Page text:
You must have been to weddings and you will hear the wedding officiator say to the groom ‘You May now kiss the Bride’.
It’s a popular custom for couples to kiss immediately after tying the knot.
Many men always wait for that golden moment when they can boldly kiss their bride in front of the whole world and not get crucified for it. Kissing the bride is a custom that has been passed down for hundreds of years.
The origin of the practice may not be entirely romantic. kissing has a historical element based in ancient Rome that’s more transactional. In an age of widespread illiteracy, kisses served to seal agreements; thus the expression “to seal with a kiss”
It is claimed by several accounts that during the reign of the Roman empire, [753 BC to 27 BC and then from 64 AD to 1453 AD.], it is believed that the bride and the groom would not have kissed each other until the time of their wedding.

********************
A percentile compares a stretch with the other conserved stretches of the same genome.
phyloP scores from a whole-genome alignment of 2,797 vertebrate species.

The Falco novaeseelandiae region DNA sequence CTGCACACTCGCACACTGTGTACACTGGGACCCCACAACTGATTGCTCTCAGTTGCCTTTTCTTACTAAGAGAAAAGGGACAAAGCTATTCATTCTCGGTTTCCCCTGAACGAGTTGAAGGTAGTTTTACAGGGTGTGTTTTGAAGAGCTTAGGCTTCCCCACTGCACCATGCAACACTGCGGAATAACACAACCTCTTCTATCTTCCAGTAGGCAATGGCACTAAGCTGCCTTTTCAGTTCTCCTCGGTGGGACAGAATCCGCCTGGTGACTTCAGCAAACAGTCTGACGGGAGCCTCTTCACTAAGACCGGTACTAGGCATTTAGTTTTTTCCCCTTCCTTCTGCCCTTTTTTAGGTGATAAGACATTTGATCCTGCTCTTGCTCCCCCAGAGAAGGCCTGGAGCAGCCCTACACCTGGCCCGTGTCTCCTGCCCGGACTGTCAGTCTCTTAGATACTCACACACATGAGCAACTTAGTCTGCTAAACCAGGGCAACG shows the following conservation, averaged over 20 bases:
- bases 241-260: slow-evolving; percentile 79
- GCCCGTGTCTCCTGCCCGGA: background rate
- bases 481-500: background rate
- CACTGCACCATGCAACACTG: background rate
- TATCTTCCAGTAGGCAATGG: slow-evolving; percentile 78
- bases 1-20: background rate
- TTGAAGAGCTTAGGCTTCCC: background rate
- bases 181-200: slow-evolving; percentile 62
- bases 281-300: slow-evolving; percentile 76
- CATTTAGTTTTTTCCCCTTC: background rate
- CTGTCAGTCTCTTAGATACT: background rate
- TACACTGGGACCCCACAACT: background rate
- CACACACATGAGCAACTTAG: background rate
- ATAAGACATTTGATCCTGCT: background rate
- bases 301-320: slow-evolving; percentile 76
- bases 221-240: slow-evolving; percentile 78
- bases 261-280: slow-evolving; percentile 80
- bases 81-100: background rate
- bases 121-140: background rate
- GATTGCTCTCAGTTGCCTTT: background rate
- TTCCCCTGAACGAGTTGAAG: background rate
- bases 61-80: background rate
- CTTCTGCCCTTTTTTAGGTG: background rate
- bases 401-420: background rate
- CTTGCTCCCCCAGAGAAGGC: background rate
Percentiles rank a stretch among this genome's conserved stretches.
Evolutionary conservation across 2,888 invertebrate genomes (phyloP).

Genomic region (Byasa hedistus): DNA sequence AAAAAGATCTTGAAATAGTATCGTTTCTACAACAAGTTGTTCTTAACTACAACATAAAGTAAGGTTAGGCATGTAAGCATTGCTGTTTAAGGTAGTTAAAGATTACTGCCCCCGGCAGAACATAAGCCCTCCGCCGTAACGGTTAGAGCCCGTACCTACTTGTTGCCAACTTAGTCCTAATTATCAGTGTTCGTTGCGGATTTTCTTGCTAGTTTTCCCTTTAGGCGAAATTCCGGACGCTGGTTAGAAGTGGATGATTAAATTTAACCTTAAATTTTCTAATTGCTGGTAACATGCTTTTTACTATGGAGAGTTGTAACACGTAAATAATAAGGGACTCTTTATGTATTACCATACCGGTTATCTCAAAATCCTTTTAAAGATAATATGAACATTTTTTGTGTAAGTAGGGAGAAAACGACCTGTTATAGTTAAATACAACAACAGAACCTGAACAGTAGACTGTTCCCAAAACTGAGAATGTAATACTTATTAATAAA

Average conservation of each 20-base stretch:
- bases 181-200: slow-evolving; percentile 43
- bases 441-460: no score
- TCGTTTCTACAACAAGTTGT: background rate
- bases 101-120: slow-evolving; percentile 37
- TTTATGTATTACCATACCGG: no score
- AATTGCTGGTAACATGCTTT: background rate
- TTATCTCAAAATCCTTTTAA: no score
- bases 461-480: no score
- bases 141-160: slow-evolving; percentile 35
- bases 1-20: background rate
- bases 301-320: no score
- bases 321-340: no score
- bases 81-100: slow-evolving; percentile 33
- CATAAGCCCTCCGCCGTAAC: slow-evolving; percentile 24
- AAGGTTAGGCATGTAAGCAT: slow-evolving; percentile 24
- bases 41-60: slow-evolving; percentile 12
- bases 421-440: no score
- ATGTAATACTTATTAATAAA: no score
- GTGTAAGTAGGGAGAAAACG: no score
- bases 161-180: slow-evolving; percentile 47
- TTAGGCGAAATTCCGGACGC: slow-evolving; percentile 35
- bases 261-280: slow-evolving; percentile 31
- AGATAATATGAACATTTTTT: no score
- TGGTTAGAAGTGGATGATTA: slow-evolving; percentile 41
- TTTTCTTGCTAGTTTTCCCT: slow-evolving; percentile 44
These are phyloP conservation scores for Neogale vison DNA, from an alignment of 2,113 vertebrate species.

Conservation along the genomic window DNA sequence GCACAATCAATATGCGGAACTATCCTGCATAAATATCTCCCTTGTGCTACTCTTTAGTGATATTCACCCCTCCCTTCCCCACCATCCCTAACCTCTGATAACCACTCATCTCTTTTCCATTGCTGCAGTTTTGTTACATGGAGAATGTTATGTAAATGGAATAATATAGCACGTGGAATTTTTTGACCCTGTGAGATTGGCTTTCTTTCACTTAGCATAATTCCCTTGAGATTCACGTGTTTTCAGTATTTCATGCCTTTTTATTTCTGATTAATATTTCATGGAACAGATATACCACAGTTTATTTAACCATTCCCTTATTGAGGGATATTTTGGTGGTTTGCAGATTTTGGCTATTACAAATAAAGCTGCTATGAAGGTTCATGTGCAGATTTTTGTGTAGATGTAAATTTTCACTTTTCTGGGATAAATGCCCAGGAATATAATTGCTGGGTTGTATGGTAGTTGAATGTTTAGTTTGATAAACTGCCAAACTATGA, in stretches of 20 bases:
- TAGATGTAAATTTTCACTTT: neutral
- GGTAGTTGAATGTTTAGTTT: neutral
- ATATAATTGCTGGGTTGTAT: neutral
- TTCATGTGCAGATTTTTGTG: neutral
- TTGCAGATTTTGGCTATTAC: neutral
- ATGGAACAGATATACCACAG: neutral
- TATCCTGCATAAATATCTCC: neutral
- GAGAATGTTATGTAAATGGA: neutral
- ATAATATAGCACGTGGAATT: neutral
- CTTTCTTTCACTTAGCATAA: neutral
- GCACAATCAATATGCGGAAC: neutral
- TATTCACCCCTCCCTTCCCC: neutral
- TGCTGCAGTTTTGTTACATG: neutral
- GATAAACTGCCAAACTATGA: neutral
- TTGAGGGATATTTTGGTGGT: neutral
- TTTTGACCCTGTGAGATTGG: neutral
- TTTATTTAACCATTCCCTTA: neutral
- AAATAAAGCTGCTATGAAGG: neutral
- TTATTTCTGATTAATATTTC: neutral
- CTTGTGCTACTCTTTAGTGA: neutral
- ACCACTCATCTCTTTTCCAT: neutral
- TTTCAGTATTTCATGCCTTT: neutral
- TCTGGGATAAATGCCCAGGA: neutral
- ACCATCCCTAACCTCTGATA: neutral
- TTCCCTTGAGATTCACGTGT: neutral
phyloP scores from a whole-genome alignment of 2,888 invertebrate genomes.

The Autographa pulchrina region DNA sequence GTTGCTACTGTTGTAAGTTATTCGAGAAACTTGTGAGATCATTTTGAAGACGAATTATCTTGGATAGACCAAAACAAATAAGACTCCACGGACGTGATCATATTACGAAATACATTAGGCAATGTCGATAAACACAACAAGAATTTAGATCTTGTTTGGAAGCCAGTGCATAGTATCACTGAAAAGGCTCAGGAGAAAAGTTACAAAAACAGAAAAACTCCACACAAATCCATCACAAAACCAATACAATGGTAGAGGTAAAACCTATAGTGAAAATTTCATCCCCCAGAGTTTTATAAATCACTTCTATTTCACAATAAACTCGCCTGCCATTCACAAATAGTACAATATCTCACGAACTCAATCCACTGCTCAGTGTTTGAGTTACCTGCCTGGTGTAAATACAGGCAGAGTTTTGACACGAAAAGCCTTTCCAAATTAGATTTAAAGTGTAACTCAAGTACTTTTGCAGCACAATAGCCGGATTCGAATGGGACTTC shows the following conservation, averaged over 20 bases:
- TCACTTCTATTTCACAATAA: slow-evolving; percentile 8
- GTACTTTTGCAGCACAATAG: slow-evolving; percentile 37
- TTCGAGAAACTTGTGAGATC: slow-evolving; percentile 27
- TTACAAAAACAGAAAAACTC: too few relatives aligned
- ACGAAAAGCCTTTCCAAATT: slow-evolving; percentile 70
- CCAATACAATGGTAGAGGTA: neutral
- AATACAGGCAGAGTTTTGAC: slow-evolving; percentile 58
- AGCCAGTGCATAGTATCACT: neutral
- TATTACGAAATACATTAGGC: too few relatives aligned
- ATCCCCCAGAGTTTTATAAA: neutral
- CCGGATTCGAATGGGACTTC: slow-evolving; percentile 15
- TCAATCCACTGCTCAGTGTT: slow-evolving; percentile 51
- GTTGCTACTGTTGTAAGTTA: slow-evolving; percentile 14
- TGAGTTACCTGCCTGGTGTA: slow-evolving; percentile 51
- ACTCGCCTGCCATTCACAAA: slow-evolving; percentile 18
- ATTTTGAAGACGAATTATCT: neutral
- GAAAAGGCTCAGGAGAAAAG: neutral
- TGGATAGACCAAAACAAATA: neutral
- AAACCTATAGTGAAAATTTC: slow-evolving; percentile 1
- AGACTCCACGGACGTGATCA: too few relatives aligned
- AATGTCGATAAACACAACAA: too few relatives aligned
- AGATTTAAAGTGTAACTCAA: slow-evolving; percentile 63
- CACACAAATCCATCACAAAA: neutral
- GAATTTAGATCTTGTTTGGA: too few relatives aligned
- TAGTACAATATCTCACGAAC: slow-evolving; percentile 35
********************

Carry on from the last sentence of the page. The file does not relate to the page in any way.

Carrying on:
The kiss after the exchange of vows is seen traditionally as their first kiss ever.
Another reason why kissing after the vows became a thing was because marriages were seen as contracts and in Roman times, kissing was a legal bond that sealed all contracts.
So, the couple would kiss as a seal to the marriage contract they concluded.
Although the phrase “You may now kiss the bride” doesn’t appear in the official sacrament of most religious ceremonies, some historians would argue that the big-day kiss first became a tradition in houses of worship. In Catholic ceremonies, for example, the priest would give the groom a “kiss of peace,” which the groom would then pass on to his new wife. In other religions the kiss illustrates the often-invoked theme that “two become one.” In some cultures-both ancient and modern-the wedding kiss is understood to be the couple’s first, giving it a potentially awkward (but often rather sweet) quality.
Today the practice is expected in all weddings.